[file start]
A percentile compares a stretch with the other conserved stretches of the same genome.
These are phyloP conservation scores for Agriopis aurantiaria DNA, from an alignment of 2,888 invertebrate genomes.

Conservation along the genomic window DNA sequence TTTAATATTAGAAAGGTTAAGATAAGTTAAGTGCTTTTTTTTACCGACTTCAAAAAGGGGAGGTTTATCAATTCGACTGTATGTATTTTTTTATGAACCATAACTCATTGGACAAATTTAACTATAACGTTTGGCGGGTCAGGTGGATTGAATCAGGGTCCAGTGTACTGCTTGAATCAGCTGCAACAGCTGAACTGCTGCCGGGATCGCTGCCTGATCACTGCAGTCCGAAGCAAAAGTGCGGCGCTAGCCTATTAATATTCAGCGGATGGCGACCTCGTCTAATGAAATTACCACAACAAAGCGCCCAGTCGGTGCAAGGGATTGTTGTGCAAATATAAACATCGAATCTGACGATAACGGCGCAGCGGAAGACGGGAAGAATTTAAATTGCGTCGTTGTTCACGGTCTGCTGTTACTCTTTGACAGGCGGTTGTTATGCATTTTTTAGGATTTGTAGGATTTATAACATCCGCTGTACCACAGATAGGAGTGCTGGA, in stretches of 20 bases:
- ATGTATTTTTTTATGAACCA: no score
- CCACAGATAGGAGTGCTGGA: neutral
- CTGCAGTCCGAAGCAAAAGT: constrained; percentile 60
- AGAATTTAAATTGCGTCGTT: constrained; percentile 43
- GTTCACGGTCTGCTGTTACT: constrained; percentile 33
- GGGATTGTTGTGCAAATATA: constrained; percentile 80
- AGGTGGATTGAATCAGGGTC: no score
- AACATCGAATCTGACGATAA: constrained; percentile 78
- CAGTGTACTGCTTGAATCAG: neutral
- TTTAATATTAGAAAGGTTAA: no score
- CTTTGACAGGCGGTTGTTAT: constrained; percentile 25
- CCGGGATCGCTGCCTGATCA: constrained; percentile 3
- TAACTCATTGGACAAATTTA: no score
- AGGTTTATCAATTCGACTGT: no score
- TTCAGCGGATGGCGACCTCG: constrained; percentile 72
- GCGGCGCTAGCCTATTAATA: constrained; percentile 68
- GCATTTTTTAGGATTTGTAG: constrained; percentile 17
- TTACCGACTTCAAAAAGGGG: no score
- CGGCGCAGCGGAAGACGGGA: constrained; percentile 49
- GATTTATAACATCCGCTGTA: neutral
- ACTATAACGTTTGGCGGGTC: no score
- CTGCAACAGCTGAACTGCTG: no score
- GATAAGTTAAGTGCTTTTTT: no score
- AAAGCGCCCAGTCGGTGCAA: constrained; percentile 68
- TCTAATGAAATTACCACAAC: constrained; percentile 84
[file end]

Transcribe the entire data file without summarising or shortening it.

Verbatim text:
A percentile compares a stretch with the other conserved stretches of the same genome.
These are phyloP conservation scores for Agriopis aurantiaria DNA, from an alignment of 2,888 invertebrate genomes.

Conservation along the genomic window DNA sequence TTTAATATTAGAAAGGTTAAGATAAGTTAAGTGCTTTTTTTTACCGACTTCAAAAAGGGGAGGTTTATCAATTCGACTGTATGTATTTTTTTATGAACCATAACTCATTGGACAAATTTAACTATAACGTTTGGCGGGTCAGGTGGATTGAATCAGGGTCCAGTGTACTGCTTGAATCAGCTGCAACAGCTGAACTGCTGCCGGGATCGCTGCCTGATCACTGCAGTCCGAAGCAAAAGTGCGGCGCTAGCCTATTAATATTCAGCGGATGGCGACCTCGTCTAATGAAATTACCACAACAAAGCGCCCAGTCGGTGCAAGGGATTGTTGTGCAAATATAAACATCGAATCTGACGATAACGGCGCAGCGGAAGACGGGAAGAATTTAAATTGCGTCGTTGTTCACGGTCTGCTGTTACTCTTTGACAGGCGGTTGTTATGCATTTTTTAGGATTTGTAGGATTTATAACATCCGCTGTACCACAGATAGGAGTGCTGGA, in stretches of 20 bases:
- ATGTATTTTTTTATGAACCA: no score
- CCACAGATAGGAGTGCTGGA: neutral
- CTGCAGTCCGAAGCAAAAGT: constrained; percentile 60
- AGAATTTAAATTGCGTCGTT: constrained; percentile 43
- GTTCACGGTCTGCTGTTACT: constrained; percentile 33
- GGGATTGTTGTGCAAATATA: constrained; percentile 80
- AGGTGGATTGAATCAGGGTC: no score
- AACATCGAATCTGACGATAA: constrained; percentile 78
- CAGTGTACTGCTTGAATCAG: neutral
- TTTAATATTAGAAAGGTTAA: no score
- CTTTGACAGGCGGTTGTTAT: constrained; percentile 25
- CCGGGATCGCTGCCTGATCA: constrained; percentile 3
- TAACTCATTGGACAAATTTA: no score
- AGGTTTATCAATTCGACTGT: no score
- TTCAGCGGATGGCGACCTCG: constrained; percentile 72
- GCGGCGCTAGCCTATTAATA: constrained; percentile 68
- GCATTTTTTAGGATTTGTAG: constrained; percentile 17
- TTACCGACTTCAAAAAGGGG: no score
- CGGCGCAGCGGAAGACGGGA: constrained; percentile 49
- GATTTATAACATCCGCTGTA: neutral
- ACTATAACGTTTGGCGGGTC: no score
- CTGCAACAGCTGAACTGCTG: no score
- GATAAGTTAAGTGCTTTTTT: no score
- AAAGCGCCCAGTCGGTGCAA: constrained; percentile 68
- TCTAATGAAATTACCACAAC: constrained; percentile 84